From enrolling her kids in school to reading them secular books to Derick continuing to speak out, Jill Duggar is at odds with her father.
She's banned from Jim Bob's house. Her sisters admit that they pray for Jill and for Derick.
Jill and Derick have been going their own way for a while.
They are still conservative Christians, but they have distanced themselves from some of the extremes of the Duggar family.
Their children will have opportunities that Jill never had. Meanwhile, Jill is in counseling to process the trauma of her upbringing.
Derick continues to speak about Jim Bob, about how he hoards reality TV money as part of his strategy to financially control his adult children.
He has also given fans a peak behind the curtain as far as certain fundamentalist practices are concerned, explaining how adolescent sex drives are the carrot dangled to get their kids married super young.
Is Derick a good person? No. He still holds many bigoted and harmful beliefs. But he can still correctly call out Jim Bob for being even worse.
Now, we know that some of Jill's siblings do not approve of the way that she has deviated from the extremes of the Duggar lifestyle.
This isn't speculation -- Jill herself has admitted that it's not just Jim Bob and Michelle.
That brainwashing runs deep, and she feels distanced from much of her extended family.
So, how do her siblings who are closer to home (literally) feel about that?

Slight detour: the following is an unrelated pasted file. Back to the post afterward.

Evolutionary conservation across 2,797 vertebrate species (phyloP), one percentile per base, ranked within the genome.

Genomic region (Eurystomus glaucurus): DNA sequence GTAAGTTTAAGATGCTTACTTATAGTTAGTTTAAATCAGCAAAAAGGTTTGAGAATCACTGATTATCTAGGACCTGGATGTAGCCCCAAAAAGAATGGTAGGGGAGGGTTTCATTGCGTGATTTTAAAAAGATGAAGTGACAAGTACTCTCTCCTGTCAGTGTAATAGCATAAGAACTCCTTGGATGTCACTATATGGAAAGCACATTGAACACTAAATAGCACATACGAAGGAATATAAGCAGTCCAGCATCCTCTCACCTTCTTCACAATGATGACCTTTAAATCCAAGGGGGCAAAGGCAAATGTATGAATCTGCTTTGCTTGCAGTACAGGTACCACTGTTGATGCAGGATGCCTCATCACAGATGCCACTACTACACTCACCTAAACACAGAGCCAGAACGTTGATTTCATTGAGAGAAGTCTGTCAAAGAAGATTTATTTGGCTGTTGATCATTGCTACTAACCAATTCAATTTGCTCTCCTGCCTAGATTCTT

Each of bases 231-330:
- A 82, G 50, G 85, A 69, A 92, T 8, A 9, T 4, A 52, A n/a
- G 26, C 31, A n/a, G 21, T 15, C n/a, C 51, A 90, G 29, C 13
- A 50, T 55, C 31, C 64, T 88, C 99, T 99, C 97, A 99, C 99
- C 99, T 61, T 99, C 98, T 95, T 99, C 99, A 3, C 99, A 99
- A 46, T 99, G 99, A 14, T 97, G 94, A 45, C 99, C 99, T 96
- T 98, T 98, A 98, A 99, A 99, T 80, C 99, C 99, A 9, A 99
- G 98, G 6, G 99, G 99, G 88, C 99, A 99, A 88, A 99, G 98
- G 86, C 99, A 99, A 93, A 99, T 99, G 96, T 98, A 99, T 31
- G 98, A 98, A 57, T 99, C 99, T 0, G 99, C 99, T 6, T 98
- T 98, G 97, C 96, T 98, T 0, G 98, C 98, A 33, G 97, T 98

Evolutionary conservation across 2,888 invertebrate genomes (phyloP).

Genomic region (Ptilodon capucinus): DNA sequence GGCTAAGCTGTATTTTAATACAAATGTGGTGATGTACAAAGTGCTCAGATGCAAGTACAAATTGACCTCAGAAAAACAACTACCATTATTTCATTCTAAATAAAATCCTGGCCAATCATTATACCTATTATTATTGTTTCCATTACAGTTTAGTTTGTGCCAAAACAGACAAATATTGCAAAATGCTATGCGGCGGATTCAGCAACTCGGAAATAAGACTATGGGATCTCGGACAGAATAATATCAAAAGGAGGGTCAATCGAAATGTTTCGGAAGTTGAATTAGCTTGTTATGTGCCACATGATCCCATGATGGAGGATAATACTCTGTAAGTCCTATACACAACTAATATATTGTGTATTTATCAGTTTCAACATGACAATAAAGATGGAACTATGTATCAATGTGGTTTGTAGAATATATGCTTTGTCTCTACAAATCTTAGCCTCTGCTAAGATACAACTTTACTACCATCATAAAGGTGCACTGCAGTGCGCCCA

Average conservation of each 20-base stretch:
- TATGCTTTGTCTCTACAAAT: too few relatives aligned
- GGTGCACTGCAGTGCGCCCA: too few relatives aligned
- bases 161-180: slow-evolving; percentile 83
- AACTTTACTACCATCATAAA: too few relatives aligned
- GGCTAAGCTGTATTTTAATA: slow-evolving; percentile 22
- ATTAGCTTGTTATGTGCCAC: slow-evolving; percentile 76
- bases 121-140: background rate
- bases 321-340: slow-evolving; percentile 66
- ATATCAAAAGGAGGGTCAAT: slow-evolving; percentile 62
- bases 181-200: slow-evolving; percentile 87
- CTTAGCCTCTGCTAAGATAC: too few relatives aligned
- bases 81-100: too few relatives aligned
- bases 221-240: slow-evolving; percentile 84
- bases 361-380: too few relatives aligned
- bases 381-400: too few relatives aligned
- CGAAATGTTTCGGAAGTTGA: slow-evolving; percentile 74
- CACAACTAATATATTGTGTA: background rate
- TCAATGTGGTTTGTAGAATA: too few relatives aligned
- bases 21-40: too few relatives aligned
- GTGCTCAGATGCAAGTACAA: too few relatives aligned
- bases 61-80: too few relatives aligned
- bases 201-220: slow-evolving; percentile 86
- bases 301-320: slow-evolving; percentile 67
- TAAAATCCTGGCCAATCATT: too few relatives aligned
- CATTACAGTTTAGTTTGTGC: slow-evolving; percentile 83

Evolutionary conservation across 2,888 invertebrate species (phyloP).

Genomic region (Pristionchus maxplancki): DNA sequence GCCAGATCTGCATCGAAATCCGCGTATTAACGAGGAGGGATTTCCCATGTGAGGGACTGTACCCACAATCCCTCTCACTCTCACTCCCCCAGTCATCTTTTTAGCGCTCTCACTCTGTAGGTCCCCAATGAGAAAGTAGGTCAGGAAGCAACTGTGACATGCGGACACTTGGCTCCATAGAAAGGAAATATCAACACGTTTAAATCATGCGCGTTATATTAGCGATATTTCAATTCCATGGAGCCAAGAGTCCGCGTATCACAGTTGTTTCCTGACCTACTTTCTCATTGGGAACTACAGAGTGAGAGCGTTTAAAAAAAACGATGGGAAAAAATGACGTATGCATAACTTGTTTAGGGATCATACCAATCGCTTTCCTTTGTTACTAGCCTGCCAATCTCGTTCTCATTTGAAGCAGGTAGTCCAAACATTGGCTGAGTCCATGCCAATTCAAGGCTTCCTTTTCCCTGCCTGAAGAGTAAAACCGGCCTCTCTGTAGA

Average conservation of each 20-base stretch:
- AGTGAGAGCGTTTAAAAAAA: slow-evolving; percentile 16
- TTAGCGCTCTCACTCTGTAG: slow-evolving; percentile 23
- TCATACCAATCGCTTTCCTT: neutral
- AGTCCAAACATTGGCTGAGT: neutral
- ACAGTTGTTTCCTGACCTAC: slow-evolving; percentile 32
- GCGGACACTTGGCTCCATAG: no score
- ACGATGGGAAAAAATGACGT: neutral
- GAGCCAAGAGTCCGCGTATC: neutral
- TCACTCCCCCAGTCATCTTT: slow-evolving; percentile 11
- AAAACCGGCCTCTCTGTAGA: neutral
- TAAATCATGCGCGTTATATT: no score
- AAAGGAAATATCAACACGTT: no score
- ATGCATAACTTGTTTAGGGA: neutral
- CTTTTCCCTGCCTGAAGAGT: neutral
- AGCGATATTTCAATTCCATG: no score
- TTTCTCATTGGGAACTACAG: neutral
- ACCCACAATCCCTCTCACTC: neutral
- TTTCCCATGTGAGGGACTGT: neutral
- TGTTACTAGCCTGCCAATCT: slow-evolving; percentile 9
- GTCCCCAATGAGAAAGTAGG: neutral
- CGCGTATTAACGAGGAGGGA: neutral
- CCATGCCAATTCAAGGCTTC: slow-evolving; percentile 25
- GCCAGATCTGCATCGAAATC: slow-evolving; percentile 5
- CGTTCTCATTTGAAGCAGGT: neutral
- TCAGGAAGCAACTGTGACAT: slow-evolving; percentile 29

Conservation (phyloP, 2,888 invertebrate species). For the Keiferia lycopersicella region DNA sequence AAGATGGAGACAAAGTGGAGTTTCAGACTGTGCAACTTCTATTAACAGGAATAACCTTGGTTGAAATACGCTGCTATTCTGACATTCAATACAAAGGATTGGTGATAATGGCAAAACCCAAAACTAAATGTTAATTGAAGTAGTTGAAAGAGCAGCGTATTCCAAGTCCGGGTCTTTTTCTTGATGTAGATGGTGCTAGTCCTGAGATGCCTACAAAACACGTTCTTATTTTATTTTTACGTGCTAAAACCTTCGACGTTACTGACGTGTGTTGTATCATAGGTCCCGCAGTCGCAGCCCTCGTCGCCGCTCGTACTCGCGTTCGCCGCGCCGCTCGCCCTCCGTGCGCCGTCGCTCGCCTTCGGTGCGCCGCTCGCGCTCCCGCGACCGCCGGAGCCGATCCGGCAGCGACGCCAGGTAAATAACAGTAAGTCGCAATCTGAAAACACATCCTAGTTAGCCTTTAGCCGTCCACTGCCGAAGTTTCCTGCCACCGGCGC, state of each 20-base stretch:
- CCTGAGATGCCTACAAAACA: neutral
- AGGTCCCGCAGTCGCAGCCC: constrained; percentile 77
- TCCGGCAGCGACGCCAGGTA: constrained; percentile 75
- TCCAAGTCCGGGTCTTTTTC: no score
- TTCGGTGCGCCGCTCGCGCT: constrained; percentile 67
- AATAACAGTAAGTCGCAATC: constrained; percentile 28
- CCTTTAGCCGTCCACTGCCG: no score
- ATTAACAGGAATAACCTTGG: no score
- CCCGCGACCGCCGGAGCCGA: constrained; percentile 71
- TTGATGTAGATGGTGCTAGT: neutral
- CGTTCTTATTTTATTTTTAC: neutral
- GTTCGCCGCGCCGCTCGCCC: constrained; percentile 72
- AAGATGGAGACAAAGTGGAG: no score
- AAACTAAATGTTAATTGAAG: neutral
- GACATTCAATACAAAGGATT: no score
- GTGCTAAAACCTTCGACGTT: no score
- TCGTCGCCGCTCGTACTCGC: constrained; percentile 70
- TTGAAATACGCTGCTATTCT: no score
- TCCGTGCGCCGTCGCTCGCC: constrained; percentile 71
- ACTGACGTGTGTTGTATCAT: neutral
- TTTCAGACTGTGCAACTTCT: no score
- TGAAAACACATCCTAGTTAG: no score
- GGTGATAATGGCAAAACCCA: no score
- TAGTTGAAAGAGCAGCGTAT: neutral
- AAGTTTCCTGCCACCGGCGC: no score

We don't have to do much speculating about that, either.
Jana has touched on this in the past, and we have included the throwback clip as a reminder.
Back when Jill and Derick were on one of their bogus (not to mention culturally colonialist) mission trips to South Africa, Jana spoke on camera.
“When we’re doing cooking things or shopping or whatever, it’s like, aw, you know, all of us are here except for Jill,” the eldest Duggar daughter shared.
“You know, you miss them," she reasoned. "And I think even more around the holidays.”
That's relevant now just as it was then -- maybe more so, actually.
Jana emphasized that "all" of the Duggars "worried about Jill and Derick" to one degree or another, adding "It's not the safest place to be, that's for sure."
"There's a lot of violence," she lamented, "but it makes us pray a lot more."
It is once again the holiday season for many of us, including but not limited to the Christian community.
But why did we suggest that their erstwhile fears about Jill's well-being might be more relevant when Jana and her family know that Jill and Derick are safe at home?
Well, because of how the Duggars view the world.
In standard Christian theology, Christians go to heaven, a blissful and eternal afterlife.
Different denominations and individuals may have different opinions on the path, or the best path, to attaining this goal, and about which non-Christians, if any, share that eternal reward.
But in the world of fundamentalists, it is often the belief that only the most orthodox of fundamentalists are "truly" saved. To the Duggars, worries about Jill and Derick facing violence would pale beside fears that Jill's distance from the family threatens the immortal souls of her family.